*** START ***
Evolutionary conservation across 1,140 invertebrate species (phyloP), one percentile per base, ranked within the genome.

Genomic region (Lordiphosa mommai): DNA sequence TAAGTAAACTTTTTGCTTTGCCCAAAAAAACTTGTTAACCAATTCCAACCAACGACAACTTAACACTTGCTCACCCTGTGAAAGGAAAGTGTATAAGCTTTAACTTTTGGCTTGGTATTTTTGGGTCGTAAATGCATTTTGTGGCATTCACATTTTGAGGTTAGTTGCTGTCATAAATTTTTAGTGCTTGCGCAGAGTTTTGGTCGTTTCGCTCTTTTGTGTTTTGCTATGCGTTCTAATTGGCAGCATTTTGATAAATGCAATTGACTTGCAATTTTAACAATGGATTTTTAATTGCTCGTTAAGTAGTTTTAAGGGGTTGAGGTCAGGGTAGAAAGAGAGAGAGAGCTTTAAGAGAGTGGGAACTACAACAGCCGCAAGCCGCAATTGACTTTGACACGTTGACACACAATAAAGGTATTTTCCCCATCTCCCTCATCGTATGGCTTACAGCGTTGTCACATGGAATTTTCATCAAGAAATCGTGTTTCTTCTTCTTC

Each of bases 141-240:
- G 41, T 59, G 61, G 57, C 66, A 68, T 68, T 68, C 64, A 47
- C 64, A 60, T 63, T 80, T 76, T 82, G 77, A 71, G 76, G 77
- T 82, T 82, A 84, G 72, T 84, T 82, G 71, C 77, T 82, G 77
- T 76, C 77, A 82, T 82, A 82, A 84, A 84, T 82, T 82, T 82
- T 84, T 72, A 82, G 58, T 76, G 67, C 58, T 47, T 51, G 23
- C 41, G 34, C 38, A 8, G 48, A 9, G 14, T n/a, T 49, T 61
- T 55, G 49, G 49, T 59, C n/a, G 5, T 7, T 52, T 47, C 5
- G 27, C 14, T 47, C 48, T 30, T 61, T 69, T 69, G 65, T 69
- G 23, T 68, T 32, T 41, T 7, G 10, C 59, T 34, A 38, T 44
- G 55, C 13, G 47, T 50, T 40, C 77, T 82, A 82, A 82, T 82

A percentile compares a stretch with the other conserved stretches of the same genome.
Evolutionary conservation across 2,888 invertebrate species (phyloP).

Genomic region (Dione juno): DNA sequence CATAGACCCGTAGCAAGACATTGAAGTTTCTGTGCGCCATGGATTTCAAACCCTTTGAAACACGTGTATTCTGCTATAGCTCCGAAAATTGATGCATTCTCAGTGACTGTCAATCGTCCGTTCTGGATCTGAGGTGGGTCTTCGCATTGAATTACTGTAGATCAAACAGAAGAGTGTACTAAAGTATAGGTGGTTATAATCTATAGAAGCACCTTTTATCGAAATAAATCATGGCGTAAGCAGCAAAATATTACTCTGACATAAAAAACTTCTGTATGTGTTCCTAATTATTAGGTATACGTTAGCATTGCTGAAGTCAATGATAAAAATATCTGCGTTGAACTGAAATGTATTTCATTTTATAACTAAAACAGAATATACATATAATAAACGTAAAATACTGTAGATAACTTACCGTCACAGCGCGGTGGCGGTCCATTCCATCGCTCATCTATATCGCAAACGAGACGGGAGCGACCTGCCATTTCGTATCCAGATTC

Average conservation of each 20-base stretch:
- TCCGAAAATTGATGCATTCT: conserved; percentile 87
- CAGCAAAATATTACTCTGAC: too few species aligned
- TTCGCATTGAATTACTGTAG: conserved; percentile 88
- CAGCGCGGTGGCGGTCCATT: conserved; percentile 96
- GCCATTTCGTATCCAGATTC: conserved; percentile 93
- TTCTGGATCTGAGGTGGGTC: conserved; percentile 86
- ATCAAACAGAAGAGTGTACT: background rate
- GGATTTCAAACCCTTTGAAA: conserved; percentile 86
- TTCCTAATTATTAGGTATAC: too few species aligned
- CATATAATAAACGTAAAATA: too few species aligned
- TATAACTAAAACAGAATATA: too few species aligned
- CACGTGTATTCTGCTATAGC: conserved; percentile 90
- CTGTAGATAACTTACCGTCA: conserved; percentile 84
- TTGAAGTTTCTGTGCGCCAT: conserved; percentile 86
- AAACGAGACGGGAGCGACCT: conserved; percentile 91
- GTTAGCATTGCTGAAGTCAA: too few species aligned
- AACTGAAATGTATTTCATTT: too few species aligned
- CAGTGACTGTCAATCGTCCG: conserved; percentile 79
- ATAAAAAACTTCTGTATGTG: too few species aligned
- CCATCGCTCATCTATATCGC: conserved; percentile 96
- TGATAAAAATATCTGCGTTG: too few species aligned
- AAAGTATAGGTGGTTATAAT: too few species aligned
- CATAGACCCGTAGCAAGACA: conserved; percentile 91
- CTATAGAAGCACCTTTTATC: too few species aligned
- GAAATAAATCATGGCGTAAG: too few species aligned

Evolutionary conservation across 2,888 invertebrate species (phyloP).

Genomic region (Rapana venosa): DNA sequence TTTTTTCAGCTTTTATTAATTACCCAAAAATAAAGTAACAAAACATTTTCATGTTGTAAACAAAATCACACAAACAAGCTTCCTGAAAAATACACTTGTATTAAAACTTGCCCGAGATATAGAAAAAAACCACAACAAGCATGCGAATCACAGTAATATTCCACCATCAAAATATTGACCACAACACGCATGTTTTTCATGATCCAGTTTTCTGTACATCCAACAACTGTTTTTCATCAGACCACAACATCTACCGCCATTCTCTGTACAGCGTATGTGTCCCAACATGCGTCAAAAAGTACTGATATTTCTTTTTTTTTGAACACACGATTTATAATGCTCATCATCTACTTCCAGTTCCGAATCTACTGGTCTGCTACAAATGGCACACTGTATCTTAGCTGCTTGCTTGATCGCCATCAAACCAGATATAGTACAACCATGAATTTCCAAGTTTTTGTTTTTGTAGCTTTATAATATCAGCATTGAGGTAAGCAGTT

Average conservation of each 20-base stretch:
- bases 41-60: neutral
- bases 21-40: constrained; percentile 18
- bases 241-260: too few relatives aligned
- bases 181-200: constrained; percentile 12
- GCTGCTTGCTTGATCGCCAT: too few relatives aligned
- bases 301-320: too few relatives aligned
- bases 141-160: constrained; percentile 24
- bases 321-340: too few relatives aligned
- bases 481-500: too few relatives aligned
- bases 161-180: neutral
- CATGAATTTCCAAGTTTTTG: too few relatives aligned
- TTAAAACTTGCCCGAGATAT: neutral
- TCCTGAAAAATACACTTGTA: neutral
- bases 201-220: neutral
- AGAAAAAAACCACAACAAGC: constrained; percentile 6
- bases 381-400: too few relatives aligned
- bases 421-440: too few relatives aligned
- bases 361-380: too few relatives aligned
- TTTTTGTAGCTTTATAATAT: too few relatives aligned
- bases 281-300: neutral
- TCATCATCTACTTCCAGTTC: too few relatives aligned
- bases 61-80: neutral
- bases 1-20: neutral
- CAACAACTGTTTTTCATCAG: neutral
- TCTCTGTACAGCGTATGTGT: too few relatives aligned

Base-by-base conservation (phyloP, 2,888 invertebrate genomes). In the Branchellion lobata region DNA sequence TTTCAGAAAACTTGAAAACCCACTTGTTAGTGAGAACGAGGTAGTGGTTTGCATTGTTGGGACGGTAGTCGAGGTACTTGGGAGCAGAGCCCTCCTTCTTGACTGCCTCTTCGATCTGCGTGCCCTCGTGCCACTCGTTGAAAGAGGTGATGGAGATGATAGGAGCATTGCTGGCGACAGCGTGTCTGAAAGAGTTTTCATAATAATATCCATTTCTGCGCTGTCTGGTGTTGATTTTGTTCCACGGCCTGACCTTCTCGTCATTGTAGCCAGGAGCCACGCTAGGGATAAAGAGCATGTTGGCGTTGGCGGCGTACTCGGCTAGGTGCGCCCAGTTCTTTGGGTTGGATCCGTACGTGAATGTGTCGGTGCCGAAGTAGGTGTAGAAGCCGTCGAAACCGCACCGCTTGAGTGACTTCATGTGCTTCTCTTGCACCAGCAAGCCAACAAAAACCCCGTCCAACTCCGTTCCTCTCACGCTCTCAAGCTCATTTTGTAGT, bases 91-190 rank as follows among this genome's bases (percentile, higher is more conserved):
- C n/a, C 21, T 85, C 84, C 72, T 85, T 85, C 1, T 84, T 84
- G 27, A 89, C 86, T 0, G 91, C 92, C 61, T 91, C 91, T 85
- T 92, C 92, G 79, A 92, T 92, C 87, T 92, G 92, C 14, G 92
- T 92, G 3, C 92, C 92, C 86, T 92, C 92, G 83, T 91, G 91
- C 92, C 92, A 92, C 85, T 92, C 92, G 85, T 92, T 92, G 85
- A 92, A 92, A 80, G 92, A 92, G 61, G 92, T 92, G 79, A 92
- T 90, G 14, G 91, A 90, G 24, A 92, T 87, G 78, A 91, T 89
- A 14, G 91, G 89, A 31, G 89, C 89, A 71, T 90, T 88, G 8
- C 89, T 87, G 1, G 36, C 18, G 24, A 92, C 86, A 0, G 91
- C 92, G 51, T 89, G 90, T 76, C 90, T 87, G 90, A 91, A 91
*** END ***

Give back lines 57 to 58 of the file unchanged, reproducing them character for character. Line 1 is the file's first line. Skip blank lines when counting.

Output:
- TTAAAACTTGCCCGAGATAT: neutral
- TCCTGAAAAATACACTTGTA: neutral